June 19, 2013
Iceland’s inner warmth
Iceland is a small place that is big on surprises.
Scandinavian in its roots, the society has a reputation as being a homogenous, quaint and relatively uneventful place — Björk and her infamous swan dress aside. In the last several years, however, an influx of tourists, expatriates and an arts scene makes it more international — and Jewish — than ever.
It’s all relative, of course. There are only 50 to 100 Jews estimated to live in the small island country of 320,000, located northwest of the United Kingdom at the edge of the Arctic Circle. It remains best known for being home to glaciers, geysers, geothermal pools, volcanoes and a name meant to scare people away.
Still, there are small signs of a Judaic past and present. In the capital city of Reykjavik, just visit Kolaportið, the weekly Saturday and Sunday flea market by the town harbor. The former warehouse features a fresh fish market as well as a neatly organized collection of stalls stocked with vintage clothing, hand-knit sweaters and accessories, nicely crafted costume jewelry and antiques and, on at least one occasion, a menorah. The dealer explained that it was a remnant from the American military presence during World War II.
While a small number of Israelis traveled to Iceland to work in the fishing industry a couple of decades back, newer Jewish arrivals from the United States, Canada, Australia, Israel and Europe are slowly but steadily growing the community. Most prominently, these include the country’s first lady, Dorrit Moussaieff, who was born in Jerusalem, and avant-garde Australian fashion designer Sruli Recht.
Mike Levin, a longtime resident and native Chicagoan whose career and desire for a life tied to nature led him to Iceland, is the president of Iceland’s Jewish community, which has Jews from various denominations and nationalities. He has worked tirelessly to organize events to give his children and other families a Jewish experience.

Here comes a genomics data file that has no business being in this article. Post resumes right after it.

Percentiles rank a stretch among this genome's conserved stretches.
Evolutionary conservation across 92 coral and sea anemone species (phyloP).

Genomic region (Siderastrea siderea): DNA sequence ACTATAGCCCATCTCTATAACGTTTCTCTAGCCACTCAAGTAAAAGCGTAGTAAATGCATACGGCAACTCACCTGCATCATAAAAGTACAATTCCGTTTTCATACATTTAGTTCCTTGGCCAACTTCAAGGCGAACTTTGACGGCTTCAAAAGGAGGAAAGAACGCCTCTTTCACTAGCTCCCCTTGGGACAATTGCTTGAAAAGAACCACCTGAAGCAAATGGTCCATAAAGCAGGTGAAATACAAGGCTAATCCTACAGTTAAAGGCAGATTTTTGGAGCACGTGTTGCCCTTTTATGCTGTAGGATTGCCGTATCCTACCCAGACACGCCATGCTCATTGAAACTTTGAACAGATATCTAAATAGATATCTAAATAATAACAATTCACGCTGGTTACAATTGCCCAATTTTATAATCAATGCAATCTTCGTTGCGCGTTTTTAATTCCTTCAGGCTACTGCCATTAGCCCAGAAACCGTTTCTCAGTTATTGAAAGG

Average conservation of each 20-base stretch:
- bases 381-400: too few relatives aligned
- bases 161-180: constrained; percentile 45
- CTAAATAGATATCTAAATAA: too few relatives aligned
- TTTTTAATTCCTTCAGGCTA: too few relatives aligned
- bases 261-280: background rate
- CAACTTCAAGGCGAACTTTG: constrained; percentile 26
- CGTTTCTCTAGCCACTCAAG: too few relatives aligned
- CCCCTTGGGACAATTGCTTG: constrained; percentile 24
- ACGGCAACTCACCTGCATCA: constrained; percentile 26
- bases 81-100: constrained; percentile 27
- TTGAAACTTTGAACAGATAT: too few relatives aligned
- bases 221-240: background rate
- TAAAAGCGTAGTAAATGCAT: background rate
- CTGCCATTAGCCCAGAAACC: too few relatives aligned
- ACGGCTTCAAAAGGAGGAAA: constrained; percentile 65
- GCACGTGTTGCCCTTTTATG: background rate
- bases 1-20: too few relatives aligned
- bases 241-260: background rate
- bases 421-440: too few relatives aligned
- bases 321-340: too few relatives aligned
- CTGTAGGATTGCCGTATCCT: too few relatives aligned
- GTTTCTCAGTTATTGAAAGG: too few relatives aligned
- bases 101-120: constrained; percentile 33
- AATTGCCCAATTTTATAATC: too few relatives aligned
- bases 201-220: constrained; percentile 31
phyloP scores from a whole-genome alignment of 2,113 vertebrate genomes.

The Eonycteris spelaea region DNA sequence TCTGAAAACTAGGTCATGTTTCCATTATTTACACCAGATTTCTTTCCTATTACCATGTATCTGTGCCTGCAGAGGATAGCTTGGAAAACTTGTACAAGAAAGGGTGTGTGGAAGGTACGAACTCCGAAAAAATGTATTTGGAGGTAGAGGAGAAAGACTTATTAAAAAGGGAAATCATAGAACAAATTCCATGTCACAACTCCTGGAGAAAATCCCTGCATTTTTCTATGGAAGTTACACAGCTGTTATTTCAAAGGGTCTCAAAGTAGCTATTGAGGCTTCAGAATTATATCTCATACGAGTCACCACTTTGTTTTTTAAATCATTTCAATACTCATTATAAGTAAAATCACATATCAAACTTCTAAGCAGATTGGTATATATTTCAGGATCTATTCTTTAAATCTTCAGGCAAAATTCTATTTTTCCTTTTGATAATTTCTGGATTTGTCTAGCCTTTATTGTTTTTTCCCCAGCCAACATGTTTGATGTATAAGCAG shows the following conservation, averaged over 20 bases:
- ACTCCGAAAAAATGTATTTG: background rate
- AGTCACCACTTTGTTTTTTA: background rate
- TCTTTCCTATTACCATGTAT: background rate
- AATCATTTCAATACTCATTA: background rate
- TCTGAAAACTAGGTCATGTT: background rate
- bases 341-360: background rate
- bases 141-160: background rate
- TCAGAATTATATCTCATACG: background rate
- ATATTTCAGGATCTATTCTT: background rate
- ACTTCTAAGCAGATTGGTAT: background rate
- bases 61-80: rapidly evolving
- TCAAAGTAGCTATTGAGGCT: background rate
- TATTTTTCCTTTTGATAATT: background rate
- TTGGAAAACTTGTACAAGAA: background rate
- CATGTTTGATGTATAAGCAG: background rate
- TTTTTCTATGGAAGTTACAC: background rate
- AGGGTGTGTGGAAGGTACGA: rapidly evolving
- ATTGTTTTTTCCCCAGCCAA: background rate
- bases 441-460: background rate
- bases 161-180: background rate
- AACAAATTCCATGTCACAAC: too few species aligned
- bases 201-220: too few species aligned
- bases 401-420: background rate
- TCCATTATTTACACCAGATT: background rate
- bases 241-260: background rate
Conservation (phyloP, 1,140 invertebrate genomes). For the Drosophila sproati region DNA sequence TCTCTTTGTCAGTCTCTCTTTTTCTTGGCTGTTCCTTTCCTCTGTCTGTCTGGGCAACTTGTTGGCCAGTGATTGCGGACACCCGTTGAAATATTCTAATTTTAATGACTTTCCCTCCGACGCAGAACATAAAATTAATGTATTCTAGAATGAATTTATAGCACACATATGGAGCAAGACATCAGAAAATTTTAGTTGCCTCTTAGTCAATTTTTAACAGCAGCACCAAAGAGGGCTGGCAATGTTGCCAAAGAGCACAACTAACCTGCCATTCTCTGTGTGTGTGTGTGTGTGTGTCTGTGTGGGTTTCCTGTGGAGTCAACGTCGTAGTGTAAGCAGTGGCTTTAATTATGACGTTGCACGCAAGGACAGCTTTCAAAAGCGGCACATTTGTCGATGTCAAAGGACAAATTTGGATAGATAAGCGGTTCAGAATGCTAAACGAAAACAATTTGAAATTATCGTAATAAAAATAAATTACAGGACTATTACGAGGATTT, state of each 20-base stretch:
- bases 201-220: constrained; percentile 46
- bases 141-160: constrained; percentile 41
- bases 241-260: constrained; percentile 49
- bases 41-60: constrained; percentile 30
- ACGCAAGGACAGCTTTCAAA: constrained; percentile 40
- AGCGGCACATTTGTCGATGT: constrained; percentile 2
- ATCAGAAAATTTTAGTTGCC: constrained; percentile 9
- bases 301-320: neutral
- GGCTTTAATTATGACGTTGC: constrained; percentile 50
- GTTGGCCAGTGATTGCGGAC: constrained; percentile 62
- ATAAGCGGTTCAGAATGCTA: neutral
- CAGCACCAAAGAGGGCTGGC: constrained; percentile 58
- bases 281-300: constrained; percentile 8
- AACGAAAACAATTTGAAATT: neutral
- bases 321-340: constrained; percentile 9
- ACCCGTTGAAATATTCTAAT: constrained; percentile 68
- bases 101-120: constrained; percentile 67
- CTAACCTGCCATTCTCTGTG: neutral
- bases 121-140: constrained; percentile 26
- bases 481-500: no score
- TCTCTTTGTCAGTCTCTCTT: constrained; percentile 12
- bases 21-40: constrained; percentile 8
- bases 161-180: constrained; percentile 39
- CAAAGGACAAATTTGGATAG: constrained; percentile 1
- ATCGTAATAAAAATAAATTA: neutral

More recently, Chabad Rabbi Berel Pewzner first came to Reykjavik in 2011 to organize a Passover seder, High Holy Days services and the first minyan in Iceland since World War II. This year, he said, there were two seders attended by more than 70 people.
“I live in New York City and visit Iceland as often as the budget allows,” he wrote in an e-mail. “I do hold biweekly Torah lessons via Skype for members of the community in Iceland. There are small monthly meetings in which community members just gather and share some good times.”
Pewzner said his ultimate goal is to establish a synagogue and Jewish communal center in Iceland that would serve the locals and Jewish tourists.
Most Jewish residents ended up on the island as a result of marriage to native Icelanders or a career move. (Only a very small number of third-generation Icelandic Jews exist.)
Pewzner does not shy away from the fact that a Jewish life in Iceland can be challenging. For example, he noted that starting Shabbat services can be difficult during summer and winter solstice times, based on when the sun goes down near the top of the world. While keeping kosher is difficult, it is not impossible, as imported foods from the United States and United Kingdom can be found in local supermarkets, and Icelandic smoked salmon (complete with OU certification) abounds, as do root vegetables grown in the country’s rich volcanic soils.
While street art and music festivals are infusing energy and edge into the serene gingerbread-style Nordic architecture lining Reykjavik’s streets these days, several Jewish residents are making their mark in the expanding arts scene, too.